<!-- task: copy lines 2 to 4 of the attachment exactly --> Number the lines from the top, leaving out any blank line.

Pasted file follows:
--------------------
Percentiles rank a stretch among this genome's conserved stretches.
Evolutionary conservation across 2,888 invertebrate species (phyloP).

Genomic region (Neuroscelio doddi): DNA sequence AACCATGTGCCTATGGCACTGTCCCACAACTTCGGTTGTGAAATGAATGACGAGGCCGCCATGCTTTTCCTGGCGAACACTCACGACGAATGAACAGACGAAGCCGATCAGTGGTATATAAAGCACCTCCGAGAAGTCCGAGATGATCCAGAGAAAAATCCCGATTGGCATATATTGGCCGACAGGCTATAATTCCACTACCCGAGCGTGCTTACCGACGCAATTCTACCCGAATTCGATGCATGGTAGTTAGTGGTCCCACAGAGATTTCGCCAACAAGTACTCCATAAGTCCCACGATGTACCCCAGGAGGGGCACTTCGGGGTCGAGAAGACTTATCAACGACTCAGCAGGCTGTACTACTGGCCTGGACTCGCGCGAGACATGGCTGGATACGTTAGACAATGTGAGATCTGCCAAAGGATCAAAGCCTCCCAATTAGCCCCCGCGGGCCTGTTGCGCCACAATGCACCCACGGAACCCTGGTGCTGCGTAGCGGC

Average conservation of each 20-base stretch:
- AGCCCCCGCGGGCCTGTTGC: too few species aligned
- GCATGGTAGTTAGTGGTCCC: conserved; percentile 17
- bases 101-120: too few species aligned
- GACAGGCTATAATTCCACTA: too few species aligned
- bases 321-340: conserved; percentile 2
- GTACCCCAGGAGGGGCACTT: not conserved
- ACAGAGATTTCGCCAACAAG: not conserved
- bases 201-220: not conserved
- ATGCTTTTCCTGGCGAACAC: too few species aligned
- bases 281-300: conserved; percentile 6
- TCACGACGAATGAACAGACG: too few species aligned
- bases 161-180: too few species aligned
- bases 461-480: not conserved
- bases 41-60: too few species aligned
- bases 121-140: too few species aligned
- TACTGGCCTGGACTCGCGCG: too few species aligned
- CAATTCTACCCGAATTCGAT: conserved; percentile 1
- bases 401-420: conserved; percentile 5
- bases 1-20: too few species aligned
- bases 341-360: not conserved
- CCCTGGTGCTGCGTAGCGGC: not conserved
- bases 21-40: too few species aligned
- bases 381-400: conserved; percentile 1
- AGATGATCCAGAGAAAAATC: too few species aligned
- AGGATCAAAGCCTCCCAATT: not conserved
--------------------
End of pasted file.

Evolutionary conservation across 2,888 invertebrate species (phyloP).

Genomic region (Neuroscelio doddi): DNA sequence AACCATGTGCCTATGGCACTGTCCCACAACTTCGGTTGTGAAATGAATGACGAGGCCGCCATGCTTTTCCTGGCGAACACTCACGACGAATGAACAGACGAAGCCGATCAGTGGTATATAAAGCACCTCCGAGAAGTCCGAGATGATCCAGAGAAAAATCCCGATTGGCATATATTGGCCGACAGGCTATAATTCCACTACCCGAGCGTGCTTACCGACGCAATTCTACCCGAATTCGATGCATGGTAGTTAGTGGTCCCACAGAGATTTCGCCAACAAGTACTCCATAAGTCCCACGATGTACCCCAGGAGGGGCACTTCGGGGTCGAGAAGACTTATCAACGACTCAGCAGGCTGTACTACTGGCCTGGACTCGCGCGAGACATGGCTGGATACGTTAGACAATGTGAGATCTGCCAAAGGATCAAAGCCTCCCAATTAGCCCCCGCGGGCCTGTTGCGCCACAATGCACCCACGGAACCCTGGTGCTGCGTAGCGGC

Average conservation of each 20-base stretch: